the most important dimensions in exhaust design are 1, length and 2, bore.
Length is critical as it is tuned to the distance one pulse of exhaust gas will travel before running out of energy and creating "pull" or a slight scavenging effect which speeds up the gases leaving the next firing cylinder.
Bore is a variable, and determines the back-pressure in the pipe (thats how fast the gases can move down the pipe before it starts to restrict the gas exit speed - if you take a straw, and blow down it gently, its easy, but blow harder, theres a limit where you can blow as hard as you want, it just wont come out the end any quicker and feels like its hard to blow, that pressure is back pressure) from small and slightly restrictive which gives good mpg and torque low down in town (like a standard exhaust) and up to oversize, which gives top end breathing but reduces low-rev torque and mpg.
To better the standard exhaust is easy but its a compromise. Silencers on non-cat cars were the first point the gases could expand, and an expanding gas will cool rapidly as it expands and slow down, quietening the sound it makes. Hotter gases move faster.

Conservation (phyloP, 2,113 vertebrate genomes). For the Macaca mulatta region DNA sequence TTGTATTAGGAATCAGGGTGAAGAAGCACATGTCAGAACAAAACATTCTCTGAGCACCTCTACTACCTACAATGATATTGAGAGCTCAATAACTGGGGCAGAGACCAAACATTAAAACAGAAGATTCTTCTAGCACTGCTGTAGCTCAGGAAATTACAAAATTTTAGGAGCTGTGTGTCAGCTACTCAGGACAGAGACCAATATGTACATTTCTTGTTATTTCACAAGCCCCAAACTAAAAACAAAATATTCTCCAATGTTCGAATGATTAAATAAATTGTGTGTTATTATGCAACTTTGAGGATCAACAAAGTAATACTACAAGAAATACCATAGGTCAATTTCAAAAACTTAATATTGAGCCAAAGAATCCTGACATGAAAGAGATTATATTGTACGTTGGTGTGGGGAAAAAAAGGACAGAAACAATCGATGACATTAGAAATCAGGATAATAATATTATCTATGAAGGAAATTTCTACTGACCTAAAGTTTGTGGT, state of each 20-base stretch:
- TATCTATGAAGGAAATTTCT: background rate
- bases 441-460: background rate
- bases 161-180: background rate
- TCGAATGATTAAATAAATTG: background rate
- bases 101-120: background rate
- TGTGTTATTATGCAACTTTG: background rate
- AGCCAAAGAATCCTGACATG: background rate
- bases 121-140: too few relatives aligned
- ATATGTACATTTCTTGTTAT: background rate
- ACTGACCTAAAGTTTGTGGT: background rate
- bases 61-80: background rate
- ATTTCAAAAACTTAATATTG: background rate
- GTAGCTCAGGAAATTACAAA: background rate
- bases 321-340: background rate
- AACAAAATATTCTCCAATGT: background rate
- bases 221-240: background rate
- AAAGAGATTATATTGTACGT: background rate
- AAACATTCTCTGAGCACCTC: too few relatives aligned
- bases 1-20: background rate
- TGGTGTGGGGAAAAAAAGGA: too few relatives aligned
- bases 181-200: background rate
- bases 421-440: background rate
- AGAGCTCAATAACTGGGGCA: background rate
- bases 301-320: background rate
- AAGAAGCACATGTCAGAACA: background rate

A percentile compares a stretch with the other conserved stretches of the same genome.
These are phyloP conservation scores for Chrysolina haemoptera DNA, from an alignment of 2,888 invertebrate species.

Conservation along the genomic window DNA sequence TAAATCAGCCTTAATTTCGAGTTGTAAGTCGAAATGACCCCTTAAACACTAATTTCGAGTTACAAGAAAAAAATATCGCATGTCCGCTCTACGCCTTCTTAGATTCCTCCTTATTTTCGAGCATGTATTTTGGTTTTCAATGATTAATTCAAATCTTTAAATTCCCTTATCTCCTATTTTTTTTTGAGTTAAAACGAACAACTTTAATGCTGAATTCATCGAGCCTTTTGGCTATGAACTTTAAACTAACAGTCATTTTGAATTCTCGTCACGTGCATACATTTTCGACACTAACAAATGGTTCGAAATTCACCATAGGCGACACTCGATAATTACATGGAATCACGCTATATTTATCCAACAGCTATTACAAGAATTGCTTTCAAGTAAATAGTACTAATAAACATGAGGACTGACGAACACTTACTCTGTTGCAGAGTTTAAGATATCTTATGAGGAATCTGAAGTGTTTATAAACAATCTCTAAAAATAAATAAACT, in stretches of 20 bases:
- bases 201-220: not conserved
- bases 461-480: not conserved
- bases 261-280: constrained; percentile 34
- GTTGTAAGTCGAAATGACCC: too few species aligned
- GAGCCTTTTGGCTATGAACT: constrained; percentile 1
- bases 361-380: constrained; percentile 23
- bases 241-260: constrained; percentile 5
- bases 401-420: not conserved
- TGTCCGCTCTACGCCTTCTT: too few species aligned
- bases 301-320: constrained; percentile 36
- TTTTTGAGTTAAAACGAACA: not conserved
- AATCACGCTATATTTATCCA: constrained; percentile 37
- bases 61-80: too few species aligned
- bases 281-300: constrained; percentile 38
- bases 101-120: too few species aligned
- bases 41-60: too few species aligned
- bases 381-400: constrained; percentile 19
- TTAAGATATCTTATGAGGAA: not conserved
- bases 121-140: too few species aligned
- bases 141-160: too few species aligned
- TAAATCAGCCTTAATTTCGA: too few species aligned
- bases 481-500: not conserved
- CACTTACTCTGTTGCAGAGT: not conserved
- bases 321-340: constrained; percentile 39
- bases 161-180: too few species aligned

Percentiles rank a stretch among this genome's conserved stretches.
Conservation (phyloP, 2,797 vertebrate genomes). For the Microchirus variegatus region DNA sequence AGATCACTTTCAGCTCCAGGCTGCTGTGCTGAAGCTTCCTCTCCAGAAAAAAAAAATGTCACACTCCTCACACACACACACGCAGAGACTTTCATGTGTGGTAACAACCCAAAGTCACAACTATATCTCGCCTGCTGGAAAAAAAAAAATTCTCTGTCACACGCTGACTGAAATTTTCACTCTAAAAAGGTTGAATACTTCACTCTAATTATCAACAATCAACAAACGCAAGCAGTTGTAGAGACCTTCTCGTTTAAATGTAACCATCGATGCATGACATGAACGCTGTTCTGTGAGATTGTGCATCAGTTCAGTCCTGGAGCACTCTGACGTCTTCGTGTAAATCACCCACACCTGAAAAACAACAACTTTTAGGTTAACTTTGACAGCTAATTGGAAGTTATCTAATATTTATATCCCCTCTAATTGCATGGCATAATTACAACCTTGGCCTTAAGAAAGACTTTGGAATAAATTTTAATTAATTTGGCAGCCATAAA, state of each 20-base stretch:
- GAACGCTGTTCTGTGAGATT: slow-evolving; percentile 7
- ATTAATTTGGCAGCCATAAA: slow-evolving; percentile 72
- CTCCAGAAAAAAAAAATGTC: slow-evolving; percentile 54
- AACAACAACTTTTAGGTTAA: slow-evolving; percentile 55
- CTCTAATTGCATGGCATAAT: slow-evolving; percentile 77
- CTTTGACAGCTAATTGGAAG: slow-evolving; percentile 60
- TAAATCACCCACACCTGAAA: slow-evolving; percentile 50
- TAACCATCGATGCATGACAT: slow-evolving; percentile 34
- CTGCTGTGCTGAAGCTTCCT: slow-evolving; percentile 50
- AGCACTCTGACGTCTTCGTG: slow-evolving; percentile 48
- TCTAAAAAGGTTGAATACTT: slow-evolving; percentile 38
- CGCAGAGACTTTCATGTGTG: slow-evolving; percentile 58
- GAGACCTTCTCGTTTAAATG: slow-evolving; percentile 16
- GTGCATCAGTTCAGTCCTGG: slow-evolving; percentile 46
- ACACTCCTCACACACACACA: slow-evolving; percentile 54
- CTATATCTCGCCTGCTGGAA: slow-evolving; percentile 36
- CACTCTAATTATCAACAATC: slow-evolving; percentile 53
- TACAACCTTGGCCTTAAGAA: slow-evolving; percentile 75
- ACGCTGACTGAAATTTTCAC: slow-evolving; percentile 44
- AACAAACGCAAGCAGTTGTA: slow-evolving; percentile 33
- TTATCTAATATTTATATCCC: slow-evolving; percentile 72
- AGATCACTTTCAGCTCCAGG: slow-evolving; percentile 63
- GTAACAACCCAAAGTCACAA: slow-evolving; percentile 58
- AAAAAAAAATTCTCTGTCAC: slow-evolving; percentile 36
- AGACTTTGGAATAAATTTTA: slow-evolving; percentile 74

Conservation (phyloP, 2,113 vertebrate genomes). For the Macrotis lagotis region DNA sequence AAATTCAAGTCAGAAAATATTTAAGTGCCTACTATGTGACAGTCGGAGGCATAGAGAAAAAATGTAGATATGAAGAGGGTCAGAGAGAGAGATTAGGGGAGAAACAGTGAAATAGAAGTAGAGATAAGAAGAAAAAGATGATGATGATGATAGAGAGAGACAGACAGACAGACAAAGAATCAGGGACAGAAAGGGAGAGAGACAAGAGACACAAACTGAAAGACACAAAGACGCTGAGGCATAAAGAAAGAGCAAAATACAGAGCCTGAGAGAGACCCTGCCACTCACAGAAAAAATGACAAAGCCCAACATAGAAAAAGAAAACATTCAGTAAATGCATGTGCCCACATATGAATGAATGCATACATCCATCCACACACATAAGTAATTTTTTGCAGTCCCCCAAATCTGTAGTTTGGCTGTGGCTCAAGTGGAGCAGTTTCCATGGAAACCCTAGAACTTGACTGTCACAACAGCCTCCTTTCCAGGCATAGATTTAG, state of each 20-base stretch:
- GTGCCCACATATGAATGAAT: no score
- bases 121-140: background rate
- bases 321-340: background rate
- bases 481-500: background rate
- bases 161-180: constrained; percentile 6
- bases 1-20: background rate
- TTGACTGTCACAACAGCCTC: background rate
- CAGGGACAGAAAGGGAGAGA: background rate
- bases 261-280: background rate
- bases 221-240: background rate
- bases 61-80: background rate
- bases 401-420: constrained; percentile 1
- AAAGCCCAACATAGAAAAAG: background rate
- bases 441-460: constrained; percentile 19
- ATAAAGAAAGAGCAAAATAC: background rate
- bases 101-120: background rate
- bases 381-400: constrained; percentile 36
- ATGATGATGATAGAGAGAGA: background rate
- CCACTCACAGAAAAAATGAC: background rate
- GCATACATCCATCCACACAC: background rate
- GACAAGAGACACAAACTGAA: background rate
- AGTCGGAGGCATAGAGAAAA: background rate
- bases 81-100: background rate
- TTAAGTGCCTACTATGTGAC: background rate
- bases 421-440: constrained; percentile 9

Now, a cat equipped car, has the cat as the first expansion point, as well as the honeycomb rare-metal insides to blow through, so a bit of expansion happens here, but the catalyst heats up to burn excess fuel particles in the gases away, so slightly speeds it up again, after that anything you do that leaves the cat intact will only have a small effect on bhp etc(5 to 15 bhp max, and maybe even nothing!), and a big effect on noise.
We fitted a new exhaust in 1993-ish to a 91 astra 2L GTE that ran 130 bhp as standard, and after fitting a shiny £150 sebring (at the time it was dear!) - it dynoed at just 131.4 bhp - a paltry 1.4 bhp for £150, and that was a big chunk of a weeks wages back then!
It felt a bit faster but probably just cos it sounded sporty, and it was quick anyway, but it wasnt much different in reality.
Its down to what noise you want i reckon